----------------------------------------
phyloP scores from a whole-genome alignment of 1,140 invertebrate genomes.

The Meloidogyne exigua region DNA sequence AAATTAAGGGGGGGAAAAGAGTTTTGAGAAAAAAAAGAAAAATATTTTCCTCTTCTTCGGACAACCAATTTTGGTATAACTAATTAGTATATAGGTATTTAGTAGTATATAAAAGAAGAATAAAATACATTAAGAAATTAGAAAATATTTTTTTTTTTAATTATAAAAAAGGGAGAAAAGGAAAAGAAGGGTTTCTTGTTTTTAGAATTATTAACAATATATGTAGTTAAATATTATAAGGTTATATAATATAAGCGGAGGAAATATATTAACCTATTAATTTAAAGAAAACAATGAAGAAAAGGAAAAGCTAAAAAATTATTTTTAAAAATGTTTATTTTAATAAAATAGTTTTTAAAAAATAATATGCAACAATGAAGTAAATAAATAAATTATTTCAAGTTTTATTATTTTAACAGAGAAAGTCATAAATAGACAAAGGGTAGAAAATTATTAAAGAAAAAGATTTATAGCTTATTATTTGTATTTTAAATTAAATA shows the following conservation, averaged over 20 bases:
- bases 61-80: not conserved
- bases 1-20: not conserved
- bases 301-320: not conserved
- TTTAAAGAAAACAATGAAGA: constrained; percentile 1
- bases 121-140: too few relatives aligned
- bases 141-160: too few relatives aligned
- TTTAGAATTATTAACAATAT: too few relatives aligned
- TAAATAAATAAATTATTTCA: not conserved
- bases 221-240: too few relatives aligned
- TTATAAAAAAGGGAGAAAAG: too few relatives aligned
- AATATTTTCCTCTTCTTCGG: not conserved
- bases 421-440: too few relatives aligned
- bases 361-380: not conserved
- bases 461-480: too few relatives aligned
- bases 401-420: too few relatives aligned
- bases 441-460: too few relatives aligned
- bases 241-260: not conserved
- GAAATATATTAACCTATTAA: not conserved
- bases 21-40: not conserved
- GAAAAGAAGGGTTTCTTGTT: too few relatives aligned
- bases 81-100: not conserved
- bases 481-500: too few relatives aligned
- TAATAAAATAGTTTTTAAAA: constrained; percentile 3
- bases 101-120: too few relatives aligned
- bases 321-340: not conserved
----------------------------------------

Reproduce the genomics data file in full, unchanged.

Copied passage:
phyloP scores from a whole-genome alignment of 1,140 invertebrate genomes.

The Meloidogyne exigua region DNA sequence AAATTAAGGGGGGGAAAAGAGTTTTGAGAAAAAAAAGAAAAATATTTTCCTCTTCTTCGGACAACCAATTTTGGTATAACTAATTAGTATATAGGTATTTAGTAGTATATAAAAGAAGAATAAAATACATTAAGAAATTAGAAAATATTTTTTTTTTTAATTATAAAAAAGGGAGAAAAGGAAAAGAAGGGTTTCTTGTTTTTAGAATTATTAACAATATATGTAGTTAAATATTATAAGGTTATATAATATAAGCGGAGGAAATATATTAACCTATTAATTTAAAGAAAACAATGAAGAAAAGGAAAAGCTAAAAAATTATTTTTAAAAATGTTTATTTTAATAAAATAGTTTTTAAAAAATAATATGCAACAATGAAGTAAATAAATAAATTATTTCAAGTTTTATTATTTTAACAGAGAAAGTCATAAATAGACAAAGGGTAGAAAATTATTAAAGAAAAAGATTTATAGCTTATTATTTGTATTTTAAATTAAATA shows the following conservation, averaged over 20 bases:
- bases 61-80: not conserved
- bases 1-20: not conserved
- bases 301-320: not conserved
- TTTAAAGAAAACAATGAAGA: constrained; percentile 1
- bases 121-140: too few relatives aligned
- bases 141-160: too few relatives aligned
- TTTAGAATTATTAACAATAT: too few relatives aligned
- TAAATAAATAAATTATTTCA: not conserved
- bases 221-240: too few relatives aligned
- TTATAAAAAAGGGAGAAAAG: too few relatives aligned
- AATATTTTCCTCTTCTTCGG: not conserved
- bases 421-440: too few relatives aligned
- bases 361-380: not conserved
- bases 461-480: too few relatives aligned
- bases 401-420: too few relatives aligned
- bases 441-460: too few relatives aligned
- bases 241-260: not conserved
- GAAATATATTAACCTATTAA: not conserved
- bases 21-40: not conserved
- GAAAAGAAGGGTTTCTTGTT: too few relatives aligned
- bases 81-100: not conserved
- bases 481-500: too few relatives aligned
- TAATAAAATAGTTTTTAAAA: constrained; percentile 3
- bases 101-120: too few relatives aligned
- bases 321-340: not conserved